Brotherhood and Beethoven: concert to remember Martin Luther King

Brotherhood and Beethoven: concert to remember Martin Luther King

Fifty years after the assassination of Martin Luther King, QE’s Music department commemorated the civil rights leader with a concert based on the themes of his most famous speech, I have a dream.

Director of Music Cheryl Horne said: “In 1963, five years before his death, Dr King made the I have a dream speech in which he quoted the words of the American Declaration of Independence: ‘We hold these truths to be self-evident, that all men are created equal’. The concert explores ideas of brotherhood and unity, relevant not only then, but equally today.”

The event in the Shearly Hall was the final major concert for the Year 13 leavers, representatives of whom made speeches and presented gifts to Miss Horne and her fellow Music Department staff, Jen Brown and Tom Jack. A number of boys were also presented with Senior Music Colours.

Headmaster Neil Enright said: “It was an excellent evening; I was particularly impressed with the scale of the current School Schoir and how they filled the stage.” The choir performed Man in the Mirror, composed by Glen Ballard and Siedah Garrett, but made famous by Michael Jackson.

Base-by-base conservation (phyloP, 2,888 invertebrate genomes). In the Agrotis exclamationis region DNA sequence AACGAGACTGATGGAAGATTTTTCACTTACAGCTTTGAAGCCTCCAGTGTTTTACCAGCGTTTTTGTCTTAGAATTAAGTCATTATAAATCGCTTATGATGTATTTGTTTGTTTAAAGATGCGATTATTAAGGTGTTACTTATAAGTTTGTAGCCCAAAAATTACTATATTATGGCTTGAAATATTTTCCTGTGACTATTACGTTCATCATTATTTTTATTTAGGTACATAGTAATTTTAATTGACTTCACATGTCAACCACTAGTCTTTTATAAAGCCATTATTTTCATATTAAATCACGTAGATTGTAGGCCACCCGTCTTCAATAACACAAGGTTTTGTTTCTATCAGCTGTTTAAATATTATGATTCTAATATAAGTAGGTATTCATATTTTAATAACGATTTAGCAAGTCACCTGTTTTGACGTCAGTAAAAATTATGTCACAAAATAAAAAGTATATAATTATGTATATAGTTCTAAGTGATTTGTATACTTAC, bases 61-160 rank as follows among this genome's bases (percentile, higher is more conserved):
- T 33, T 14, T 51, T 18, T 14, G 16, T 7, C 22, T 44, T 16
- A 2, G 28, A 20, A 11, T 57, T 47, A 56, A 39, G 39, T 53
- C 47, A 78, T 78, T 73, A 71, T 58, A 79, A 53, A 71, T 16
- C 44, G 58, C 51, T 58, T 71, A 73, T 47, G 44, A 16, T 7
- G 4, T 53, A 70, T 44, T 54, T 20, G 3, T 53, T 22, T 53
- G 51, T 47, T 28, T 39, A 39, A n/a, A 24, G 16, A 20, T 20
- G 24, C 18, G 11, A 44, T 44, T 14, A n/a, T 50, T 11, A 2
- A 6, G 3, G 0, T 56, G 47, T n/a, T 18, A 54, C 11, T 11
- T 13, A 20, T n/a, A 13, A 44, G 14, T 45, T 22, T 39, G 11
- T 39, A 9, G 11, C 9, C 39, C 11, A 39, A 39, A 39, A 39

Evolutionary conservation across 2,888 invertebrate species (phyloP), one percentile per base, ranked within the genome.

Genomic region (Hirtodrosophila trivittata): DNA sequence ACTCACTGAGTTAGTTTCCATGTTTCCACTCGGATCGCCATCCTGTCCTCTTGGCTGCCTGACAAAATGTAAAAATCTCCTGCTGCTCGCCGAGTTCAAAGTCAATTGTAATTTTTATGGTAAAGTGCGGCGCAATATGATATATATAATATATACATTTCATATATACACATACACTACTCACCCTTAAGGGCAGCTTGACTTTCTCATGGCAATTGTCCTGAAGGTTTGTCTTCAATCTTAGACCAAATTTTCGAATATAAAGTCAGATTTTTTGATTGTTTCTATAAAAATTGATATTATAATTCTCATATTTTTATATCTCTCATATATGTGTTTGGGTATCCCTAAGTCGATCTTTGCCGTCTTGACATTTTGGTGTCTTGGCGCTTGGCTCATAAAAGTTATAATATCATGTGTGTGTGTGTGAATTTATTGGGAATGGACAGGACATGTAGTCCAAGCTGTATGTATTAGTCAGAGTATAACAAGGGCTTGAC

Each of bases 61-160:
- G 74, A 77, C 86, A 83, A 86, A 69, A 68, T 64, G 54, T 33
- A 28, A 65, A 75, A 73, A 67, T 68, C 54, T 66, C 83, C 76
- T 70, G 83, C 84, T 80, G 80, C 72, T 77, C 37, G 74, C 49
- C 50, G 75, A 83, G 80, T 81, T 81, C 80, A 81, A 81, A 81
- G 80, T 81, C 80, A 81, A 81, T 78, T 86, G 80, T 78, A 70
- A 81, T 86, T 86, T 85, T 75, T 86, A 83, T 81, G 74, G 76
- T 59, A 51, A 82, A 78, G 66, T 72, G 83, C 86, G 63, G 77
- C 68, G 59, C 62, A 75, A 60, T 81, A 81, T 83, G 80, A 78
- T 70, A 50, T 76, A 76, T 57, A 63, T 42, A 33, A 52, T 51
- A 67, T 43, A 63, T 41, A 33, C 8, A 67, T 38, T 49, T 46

The repertoire ranged from reggae to Beethoven and was performed by an array of ensembles and bands. From the Barbershop group’s rendition of One love/People get ready to the Symphony Orchestra’s performance of The world in unity, the themes were frequently revisited.

The concert opened with Benjamin Britten’s Fanfare for St Edmundsbury, performed by the Trumpet Trio, and closed with the Chamber Choir’s offering of selections from the musical, Hairspray.

Although it sat outside the overall theme for the night, the winning entry from the inter-House Music competition was also performed – Pearce’s arrangement of I’ve had the time of my life, from the 1980s film, Dirty Dancing. Run recently for the first time in five years, the reformatted contest featured specially formed ensembles drawing boys from across all year groups. Each House’s ensemble had to choose a piece based on the theme of the Oscars and then arrange and rehearse it. The competition culminated with a performance of all the pieces to the whole Lower School (Years 7-10) at a special assembly in the Shearly Hall.